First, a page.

At the time, I was on-again, off-again with the same guy I had been seeing since college, who at the time was living in New Jersey and working there, as well. I knew that he wanted me to move out there, or at least compromise in Hoboken/Jersey City, and start moving towards marriage. But I couldn’t. I wanted to marry him, but I also knew that he was more interested in a slow-paced lifestyle than I was, and I didn’t want to sacrifice my glamorous “New York Life” for what he could offer me. One night over dinner, he bluntly asked me when I planned on slowing up on my office hours, as I had been promising to do for over a year. I told him, partially because I was already a little drunk at this point, that I was “never going to choose him over my career.” I could tell he was really heartbroken, and we stopped seeing each other pretty quickly after that.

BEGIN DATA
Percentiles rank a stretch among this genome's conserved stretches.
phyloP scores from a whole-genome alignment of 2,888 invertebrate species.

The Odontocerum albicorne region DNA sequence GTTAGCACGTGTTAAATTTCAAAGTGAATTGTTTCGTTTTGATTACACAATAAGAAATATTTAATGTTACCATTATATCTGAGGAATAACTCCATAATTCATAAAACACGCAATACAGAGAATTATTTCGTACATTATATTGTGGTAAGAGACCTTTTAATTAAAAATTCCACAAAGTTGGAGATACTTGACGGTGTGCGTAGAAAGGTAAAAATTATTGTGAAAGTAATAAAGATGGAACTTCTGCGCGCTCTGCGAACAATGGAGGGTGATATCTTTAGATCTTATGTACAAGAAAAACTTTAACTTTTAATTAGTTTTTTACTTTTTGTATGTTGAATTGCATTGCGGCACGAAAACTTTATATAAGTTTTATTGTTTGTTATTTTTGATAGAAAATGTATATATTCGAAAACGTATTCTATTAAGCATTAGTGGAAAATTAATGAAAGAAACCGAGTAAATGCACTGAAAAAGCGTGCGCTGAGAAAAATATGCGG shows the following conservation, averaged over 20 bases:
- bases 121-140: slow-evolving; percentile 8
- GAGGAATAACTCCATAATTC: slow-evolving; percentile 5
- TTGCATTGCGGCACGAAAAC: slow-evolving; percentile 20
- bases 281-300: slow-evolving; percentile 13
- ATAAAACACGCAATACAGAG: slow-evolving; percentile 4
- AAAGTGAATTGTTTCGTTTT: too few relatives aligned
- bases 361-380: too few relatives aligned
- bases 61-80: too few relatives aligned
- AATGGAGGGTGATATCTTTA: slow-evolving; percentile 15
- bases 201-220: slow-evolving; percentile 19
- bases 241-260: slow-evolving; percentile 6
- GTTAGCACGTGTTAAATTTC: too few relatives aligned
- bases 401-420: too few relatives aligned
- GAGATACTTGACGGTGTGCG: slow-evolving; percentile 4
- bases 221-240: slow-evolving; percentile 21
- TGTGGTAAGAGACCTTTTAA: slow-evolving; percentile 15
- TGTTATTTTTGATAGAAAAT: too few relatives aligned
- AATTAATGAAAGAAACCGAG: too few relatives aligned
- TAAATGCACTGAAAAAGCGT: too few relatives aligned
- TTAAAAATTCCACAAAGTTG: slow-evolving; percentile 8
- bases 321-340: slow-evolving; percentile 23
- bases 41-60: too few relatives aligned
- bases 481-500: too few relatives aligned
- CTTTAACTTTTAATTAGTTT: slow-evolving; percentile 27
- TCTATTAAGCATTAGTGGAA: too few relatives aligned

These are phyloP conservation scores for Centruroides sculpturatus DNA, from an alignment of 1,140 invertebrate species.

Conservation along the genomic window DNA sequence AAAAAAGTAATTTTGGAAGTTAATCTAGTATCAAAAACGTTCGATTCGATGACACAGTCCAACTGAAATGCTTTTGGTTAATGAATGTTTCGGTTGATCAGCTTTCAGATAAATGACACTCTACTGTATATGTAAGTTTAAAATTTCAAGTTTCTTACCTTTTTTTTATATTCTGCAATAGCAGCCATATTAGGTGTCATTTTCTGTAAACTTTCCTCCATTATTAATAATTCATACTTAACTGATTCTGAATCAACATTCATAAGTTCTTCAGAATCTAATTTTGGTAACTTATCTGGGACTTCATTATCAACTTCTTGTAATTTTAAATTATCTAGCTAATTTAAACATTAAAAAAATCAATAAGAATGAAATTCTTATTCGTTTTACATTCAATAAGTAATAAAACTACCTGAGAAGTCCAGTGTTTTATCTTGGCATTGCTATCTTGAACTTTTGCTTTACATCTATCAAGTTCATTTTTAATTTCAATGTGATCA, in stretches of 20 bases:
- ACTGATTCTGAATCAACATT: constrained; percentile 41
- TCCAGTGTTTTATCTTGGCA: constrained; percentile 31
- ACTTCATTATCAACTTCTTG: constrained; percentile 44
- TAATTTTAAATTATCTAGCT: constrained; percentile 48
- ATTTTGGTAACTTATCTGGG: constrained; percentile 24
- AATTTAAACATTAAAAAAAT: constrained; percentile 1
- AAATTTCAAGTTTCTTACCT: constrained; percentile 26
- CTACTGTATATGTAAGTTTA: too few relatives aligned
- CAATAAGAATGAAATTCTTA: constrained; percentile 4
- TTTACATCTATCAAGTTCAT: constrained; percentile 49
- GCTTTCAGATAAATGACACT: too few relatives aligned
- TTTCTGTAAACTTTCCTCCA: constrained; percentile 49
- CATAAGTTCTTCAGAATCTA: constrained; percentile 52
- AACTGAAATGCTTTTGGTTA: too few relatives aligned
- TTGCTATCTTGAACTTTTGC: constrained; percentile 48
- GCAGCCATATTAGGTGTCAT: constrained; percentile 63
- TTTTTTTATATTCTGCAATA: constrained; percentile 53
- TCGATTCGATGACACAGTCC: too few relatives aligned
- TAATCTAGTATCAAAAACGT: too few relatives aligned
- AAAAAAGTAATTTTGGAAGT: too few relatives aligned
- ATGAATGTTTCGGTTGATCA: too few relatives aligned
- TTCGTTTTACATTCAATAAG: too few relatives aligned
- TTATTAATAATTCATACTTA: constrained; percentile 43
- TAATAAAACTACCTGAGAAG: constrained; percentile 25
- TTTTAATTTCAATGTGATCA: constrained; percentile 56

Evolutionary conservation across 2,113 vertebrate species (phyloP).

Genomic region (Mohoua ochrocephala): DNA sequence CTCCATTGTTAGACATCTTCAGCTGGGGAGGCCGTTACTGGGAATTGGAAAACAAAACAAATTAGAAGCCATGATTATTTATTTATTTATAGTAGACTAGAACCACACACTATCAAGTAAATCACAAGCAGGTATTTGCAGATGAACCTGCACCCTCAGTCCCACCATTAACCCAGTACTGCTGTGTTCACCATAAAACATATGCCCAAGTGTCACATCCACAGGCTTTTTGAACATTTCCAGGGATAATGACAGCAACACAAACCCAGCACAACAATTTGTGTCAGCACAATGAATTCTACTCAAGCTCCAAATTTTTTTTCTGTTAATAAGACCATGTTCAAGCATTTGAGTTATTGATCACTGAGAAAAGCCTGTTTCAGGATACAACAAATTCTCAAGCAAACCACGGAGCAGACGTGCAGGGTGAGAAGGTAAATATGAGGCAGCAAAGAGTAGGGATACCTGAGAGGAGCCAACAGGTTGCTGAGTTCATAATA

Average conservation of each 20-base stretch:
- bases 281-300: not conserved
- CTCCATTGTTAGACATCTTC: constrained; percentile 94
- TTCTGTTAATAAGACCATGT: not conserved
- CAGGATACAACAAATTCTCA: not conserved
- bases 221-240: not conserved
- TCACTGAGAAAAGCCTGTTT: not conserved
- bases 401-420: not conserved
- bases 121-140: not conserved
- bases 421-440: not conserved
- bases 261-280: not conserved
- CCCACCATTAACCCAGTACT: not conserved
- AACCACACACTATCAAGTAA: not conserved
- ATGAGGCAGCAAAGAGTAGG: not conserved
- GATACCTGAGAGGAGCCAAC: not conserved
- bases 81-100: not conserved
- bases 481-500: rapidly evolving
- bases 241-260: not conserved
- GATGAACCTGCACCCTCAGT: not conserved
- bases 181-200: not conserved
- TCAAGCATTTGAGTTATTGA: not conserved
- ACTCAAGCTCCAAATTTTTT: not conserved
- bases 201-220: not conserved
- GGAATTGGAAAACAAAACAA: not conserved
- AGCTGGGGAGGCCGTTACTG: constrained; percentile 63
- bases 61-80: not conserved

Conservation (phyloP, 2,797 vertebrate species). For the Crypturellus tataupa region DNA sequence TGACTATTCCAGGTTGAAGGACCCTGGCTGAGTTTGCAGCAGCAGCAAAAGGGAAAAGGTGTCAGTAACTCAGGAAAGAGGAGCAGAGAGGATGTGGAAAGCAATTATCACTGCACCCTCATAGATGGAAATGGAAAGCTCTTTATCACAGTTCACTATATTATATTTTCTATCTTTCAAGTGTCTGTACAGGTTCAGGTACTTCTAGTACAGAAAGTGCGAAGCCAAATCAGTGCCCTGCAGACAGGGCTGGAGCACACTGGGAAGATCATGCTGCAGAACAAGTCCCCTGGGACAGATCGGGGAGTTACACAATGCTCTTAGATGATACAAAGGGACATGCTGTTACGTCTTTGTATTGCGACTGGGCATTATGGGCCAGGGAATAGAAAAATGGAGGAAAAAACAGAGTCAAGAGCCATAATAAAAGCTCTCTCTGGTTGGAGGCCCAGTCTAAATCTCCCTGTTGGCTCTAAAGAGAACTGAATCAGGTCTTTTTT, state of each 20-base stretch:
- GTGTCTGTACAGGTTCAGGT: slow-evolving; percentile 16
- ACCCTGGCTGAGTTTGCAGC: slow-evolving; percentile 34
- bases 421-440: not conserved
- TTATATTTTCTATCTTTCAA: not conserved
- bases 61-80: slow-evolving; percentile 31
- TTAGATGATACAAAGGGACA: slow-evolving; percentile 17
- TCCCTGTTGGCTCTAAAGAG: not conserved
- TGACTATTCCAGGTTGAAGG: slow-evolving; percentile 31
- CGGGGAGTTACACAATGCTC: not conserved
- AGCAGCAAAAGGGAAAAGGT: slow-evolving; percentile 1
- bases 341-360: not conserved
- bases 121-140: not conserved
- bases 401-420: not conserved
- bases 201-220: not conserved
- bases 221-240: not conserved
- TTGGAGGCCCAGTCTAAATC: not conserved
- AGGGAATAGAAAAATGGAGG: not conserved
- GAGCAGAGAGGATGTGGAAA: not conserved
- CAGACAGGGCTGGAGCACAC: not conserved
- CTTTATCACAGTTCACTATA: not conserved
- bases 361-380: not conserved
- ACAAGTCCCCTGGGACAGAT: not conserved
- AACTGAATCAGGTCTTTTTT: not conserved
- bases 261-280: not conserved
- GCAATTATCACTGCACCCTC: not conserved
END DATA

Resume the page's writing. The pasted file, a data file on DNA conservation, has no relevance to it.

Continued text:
I do regret it, when I think about it, because I’ve never met a guy nearly as good for me as him since, and I’ve also cut back on my work hours significantly and changed jobs (almost four years later), for my own sanity. Ultimately he was right, and though I’m not living in Jersey, I definitely live a more slow lifestyle than I did before. I don’t know if we would have lived happily ever after, but I’m sad that I will never know.” –Maya, 28 Thought Catalog Logo Mark

About the author

Chelsea Fagan

Chelsea Fagan founded the blog The Financial Diet. She is on Twitter.